OK, well I would too.

The band are billed as experimental indie rock and you can see from track one, Yours and Mine, that label fits them like a glove. Moreover, it's very rare to hear a vocalist trying to tear his throat out expressing the emotion of the piece and this track has a peach of a vocal. Funnily enough I am reminded a tad of My Chemical Romance, but this vocalist is so much more expressive. Musically too, this is one of the most interesting bands I've heard this year, a remarkable blend of what seems like a million influences - most of them contemporary. I can certainly see why Ross Robinson got so hot under the collar, this is a band to savour, pore over...

Tell you what too, the more you listen to these tracks, the more you realise just how experimental they are, it's a fairly even bet that this will sound as fresh to you as it does to me. Take a listen, for instance, to Patterns. On the surface, a fairly standard shoegaze-y indie thing, but the more time you spend with it, the more you start to realise how full blown it is, the many changes of mood and style. Mind you, I could say the same about almost any track on this incredibly strong album. This is the first project from Robinson’s new “label-less” initiative, White Label Collective, and if this is the kind of standard we are going to dealing with, well it's a game changer. At least, for Repeater, being online has paid off big time and the result is nothing less than stunning.

Heavy duty dark indie rock. MUST HAVE

Wednesday, August 17, 2011

The Violent Whispers - Heartbreak Loves Romance

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Don't know what it is about the UK right at this moment but it seems to be bursting at the seams with new bands, and from the most unlikely places too. Dundee in Scotland, for example. I know the place, been there a few times, played there and definitely got wasted a time or two there so it's stands to reason that such a party town has that other staple: decent bands. I suspect either Ed Muirhead has something to do with this, or he knows the band and he's from Dundee too. What? I reviewed him a couple of days ago dear, try and keep up... (Ed: he's also something to do with Love, Susan too - just to muddy the waters a little further).

Dundee is a very small place to harbour so many good musicians, but it does as the tracks on this very likeable EP amply testify - especially if you like the Coldplay style of the game. Actually, that's not fair, and it's a lazy reference as any track will show you if you give it the time. Heartbreak Loves Romance, for example, is a bloody terrific song and Coldplay don't have too many of them IMHO, certainly not as nuanced anyway. Lost is just stunning from the getgo, it's vocal intro alone gets it into the VIP room and it just keeps getting better, with a chorus to die for even though it was a bit too poppy for my tastes. What is obvious is that your are hearing quality here, and a welcome addiction to my growing hoard of likes.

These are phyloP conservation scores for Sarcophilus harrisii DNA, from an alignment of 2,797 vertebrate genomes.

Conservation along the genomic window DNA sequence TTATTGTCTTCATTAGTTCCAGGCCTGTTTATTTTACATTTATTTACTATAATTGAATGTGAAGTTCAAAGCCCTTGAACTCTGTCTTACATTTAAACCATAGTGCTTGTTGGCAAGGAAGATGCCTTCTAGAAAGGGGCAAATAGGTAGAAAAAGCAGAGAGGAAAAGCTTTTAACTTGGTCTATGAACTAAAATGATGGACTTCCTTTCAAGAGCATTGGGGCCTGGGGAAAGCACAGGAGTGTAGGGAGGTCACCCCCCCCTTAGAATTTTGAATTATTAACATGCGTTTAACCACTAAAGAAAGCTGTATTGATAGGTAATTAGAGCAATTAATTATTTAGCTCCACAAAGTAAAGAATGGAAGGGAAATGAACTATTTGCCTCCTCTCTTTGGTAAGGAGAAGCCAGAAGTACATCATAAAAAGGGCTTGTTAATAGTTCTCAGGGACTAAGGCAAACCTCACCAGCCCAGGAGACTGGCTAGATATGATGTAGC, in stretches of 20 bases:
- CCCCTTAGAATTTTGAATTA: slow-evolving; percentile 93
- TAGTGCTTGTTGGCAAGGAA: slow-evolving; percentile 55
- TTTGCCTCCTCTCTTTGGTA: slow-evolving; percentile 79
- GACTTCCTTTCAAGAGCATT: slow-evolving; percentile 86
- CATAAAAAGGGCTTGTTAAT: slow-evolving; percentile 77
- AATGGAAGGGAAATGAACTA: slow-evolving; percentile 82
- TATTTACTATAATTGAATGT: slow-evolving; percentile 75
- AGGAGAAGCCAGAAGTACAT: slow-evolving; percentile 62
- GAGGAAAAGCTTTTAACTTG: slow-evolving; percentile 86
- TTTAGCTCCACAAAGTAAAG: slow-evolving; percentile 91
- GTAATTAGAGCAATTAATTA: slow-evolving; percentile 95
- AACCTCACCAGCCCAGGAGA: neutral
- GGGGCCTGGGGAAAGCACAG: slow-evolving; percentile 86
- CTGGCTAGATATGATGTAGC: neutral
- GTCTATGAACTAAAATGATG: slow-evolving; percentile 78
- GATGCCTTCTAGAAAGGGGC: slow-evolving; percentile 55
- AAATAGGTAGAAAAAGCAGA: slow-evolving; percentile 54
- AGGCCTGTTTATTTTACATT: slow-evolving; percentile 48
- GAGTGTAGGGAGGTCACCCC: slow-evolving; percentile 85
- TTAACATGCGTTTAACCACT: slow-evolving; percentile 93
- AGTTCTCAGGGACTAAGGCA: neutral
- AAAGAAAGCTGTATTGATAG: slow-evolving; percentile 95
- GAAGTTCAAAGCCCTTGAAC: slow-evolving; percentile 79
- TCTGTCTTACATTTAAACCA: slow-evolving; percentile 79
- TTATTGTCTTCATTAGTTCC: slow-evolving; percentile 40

Heartbreak Loves Romance is a five track EP and mostly there's a couple of good tracks on most, that is not the case here. Each track is a little jewel set in sound to massage your ears in ways wonderful. OK, the emphasis is on the softer side of indie rock/pop but I happen to like to hear musicians of this calibre in this genre, ballads or no. In Love I Know is a ballad and, not to put to fine a point on it, I ******* love it; and I'm pretty sure my mate Chas Holman (aka 333maxwell) would be interested in it. Right up his street, and you know how good he is. I have long had a high regard for Scots musicians, and The Violent Whispers embody all of the finer points of that illustrious history and then some. Some very fine songs here, and a lot of energy, thought and hard work to dress them up right. What more could you ask for. Well, more, would be a good starting point.

MUST HAVE rock/pop.

Ian Dadon - Am I There?

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When I first met Isreali musician Ian Dadon with The Comedian (November 2009) I, in my usual lazy fashion, compared him to yet another Soundclick musician - JPC (NZ) - although further tracks from Ian showed other sides of him. So far I've reviewed more than a few of this musicians tracks and I think I still haven't got a proper grip of what he is about. This is probably because, like a lot of indie musicians he is constrained by equipment issues - which are surprising hard to iron out even these days, and he is probably more of a songwriter than a musician. If that sounds like I have it in for him, better go check what I have said in the past - it's his songs that have earned him the kind of praise he gets (and not just from me).

The reason I drag an obviously unwilling John Paul Carroll into this conversation again is because, by God, this could have come directly from one of JPC's early stream of songwriting - at least sound and style. Ian Dadon is a very different artist though, darker certainly. 'It's hard to explain this one' Ian says in his song comments and I definitely agree with him because I'm certainly having a hard time with. Musically, it seems to owe a nod of respect to bands such as Joy Division and others of that ilk, lyrically too because if you can make any sense of it...